Conference Papers

Attitudes to Research Ethics in Sub Saharan Africa; a phenomenographic based narrative inquiry

Building on work presented at BESA 2015, this paper presents the results of phenomenographic research into the attitudes and practices of academic research ethics in Sub-Saharan Africa. By understanding the cultural underpinnings of African ethical philosophy, it aims to reconcile research practices in the region with the ethical compliance requirements and processes explicit in Western postgraduate research.
Research is an important element of many postgraduate degrees and an understanding of the principles and policies associated with conducting research ethically is an important component of student research. For students of a British university operating in Sub-Saharan Africa there is a dichotomy between the requirements of the University, based on ethical rationalism, and the cultural context, influenced by pragmatism, in which they operate. Research by Grant and Gazdula (2017) found that students’ ethical compass was strongly influenced by cultural factors, the most prominent of these being family, tribe and religion.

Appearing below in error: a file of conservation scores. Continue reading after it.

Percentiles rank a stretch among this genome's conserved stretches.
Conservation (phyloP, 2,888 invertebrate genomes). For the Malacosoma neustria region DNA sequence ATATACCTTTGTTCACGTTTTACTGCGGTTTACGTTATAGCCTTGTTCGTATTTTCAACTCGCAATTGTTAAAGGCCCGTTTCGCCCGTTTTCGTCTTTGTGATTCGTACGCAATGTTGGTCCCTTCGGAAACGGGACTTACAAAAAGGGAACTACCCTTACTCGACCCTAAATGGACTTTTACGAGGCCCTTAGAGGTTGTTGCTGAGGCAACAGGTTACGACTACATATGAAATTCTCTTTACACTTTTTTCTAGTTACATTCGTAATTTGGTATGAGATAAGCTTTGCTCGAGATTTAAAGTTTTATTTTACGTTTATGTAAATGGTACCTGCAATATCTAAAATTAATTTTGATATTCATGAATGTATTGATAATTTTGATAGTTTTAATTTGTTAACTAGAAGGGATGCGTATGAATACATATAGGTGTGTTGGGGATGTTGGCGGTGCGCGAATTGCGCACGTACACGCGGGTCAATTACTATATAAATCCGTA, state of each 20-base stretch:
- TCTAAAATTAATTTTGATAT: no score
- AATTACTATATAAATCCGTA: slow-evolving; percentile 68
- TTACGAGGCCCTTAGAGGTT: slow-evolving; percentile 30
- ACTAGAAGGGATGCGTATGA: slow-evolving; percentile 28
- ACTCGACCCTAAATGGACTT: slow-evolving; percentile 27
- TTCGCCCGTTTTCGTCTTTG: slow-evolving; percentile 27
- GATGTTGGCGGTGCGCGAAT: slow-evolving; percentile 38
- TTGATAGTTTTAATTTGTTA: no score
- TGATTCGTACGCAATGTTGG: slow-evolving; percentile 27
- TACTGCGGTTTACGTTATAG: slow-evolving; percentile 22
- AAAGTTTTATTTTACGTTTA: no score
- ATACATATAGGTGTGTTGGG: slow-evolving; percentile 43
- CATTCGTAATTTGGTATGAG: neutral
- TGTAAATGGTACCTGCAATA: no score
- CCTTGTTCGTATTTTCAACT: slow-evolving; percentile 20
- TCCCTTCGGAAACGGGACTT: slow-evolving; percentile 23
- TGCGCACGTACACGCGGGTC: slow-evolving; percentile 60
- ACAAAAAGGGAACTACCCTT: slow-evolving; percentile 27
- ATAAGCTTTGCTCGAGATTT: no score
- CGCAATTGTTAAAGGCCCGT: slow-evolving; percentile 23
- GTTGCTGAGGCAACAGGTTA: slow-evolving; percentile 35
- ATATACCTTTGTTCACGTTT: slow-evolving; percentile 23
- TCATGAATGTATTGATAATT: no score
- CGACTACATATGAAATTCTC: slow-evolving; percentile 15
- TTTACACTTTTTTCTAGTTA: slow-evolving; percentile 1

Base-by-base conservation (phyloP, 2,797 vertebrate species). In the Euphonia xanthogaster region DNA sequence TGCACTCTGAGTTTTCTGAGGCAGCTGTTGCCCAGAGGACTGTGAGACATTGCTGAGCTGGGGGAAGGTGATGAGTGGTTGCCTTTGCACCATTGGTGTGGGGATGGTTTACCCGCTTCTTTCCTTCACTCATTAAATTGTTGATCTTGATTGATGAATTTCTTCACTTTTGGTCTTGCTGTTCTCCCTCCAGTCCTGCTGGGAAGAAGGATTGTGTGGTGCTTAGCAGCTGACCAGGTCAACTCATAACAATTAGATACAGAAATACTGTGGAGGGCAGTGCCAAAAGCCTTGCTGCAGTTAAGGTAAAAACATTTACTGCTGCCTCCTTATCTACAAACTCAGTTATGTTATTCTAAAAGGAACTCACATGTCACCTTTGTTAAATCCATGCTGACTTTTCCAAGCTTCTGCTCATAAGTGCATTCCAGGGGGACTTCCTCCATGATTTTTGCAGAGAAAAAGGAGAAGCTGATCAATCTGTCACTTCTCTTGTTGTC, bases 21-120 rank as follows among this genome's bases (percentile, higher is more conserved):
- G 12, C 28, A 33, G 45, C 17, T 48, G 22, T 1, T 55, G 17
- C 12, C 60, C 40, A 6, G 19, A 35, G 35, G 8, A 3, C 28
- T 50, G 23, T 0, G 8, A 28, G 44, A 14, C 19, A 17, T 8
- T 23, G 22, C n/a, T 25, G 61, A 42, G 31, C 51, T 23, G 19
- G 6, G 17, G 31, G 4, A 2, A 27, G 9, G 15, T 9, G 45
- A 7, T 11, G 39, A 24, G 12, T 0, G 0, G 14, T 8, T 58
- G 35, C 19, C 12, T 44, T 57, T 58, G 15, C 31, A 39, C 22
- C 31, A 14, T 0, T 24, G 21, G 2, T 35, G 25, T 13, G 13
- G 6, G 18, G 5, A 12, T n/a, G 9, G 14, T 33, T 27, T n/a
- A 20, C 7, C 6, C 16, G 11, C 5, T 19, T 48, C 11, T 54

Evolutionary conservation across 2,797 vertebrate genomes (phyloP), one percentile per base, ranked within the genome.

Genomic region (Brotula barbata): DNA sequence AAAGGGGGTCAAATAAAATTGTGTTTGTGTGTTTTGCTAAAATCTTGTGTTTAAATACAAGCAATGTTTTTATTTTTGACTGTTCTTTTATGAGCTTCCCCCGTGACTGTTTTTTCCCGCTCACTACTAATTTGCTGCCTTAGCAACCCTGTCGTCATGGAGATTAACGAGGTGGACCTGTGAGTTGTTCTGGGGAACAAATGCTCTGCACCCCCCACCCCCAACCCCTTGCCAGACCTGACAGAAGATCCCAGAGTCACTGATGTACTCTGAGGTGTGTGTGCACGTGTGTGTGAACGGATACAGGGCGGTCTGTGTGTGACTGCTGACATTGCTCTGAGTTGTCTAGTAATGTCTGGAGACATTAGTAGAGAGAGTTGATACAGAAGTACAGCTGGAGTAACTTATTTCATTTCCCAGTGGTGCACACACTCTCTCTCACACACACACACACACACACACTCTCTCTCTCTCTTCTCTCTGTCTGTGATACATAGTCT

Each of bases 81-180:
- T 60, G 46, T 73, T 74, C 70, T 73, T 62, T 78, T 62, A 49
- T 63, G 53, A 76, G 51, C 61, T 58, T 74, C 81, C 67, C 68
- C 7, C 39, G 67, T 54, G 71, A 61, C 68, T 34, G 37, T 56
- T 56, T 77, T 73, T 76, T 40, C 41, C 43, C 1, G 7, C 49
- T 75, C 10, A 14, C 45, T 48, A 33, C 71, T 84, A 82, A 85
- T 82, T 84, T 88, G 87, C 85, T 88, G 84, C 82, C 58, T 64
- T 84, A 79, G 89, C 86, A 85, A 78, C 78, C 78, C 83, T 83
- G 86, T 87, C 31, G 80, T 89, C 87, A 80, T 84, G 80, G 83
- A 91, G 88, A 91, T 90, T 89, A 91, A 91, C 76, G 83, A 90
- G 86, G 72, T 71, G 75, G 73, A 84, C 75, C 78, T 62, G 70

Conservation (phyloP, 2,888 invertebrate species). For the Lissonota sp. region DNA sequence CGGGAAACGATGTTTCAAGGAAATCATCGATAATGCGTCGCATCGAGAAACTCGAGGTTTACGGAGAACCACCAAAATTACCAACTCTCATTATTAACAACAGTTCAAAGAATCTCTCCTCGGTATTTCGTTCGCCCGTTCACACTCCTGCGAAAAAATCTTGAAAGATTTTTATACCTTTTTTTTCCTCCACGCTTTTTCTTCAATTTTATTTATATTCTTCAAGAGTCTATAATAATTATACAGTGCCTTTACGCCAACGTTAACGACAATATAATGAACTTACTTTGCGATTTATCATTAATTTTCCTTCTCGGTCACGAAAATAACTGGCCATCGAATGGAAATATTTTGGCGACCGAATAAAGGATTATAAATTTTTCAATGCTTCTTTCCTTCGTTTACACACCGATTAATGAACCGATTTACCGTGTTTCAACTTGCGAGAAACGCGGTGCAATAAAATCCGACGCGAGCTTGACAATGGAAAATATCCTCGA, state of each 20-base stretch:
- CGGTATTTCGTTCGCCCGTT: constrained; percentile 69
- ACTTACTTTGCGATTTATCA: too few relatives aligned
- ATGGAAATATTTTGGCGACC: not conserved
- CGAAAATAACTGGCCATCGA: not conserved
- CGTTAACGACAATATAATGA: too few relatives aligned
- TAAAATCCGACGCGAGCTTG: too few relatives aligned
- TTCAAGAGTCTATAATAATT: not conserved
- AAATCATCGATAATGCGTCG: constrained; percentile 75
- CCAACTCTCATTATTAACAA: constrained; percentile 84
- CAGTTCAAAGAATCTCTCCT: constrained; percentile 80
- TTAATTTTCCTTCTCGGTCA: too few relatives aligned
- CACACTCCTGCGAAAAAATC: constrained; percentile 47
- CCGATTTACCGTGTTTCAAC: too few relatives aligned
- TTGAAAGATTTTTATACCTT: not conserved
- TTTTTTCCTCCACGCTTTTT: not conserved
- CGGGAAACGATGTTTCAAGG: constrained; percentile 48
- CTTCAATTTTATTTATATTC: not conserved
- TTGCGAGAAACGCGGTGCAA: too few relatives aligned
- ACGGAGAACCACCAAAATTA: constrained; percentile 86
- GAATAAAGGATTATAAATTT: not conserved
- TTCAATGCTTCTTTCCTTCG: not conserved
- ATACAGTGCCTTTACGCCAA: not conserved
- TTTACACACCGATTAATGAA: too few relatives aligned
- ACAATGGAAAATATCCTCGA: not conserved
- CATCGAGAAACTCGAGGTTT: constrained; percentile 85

This paper builds on this previous work and presents the findings from a second phase of qualitative data collection (interviews) in Malawi and Zambia (May 2017) which looks specifically at the ways students engage with and experience the Research Ethics process to better understand the impacts that their culture, society and experience have on research ethics in a transnational context. It explores the challenges encountered as the students navigate their way through the University Ethical Processes within the societies in which they are researching.

Grant, C. (2017) 'Attitudes to Research Ethics in Sub Saharan Africa; a phenomenographic based narrative inquiry', paper presented to The 13th Annual Conference of the British Education Studies Association (BESA), 29–30 June, viewed 13 August 2020, <>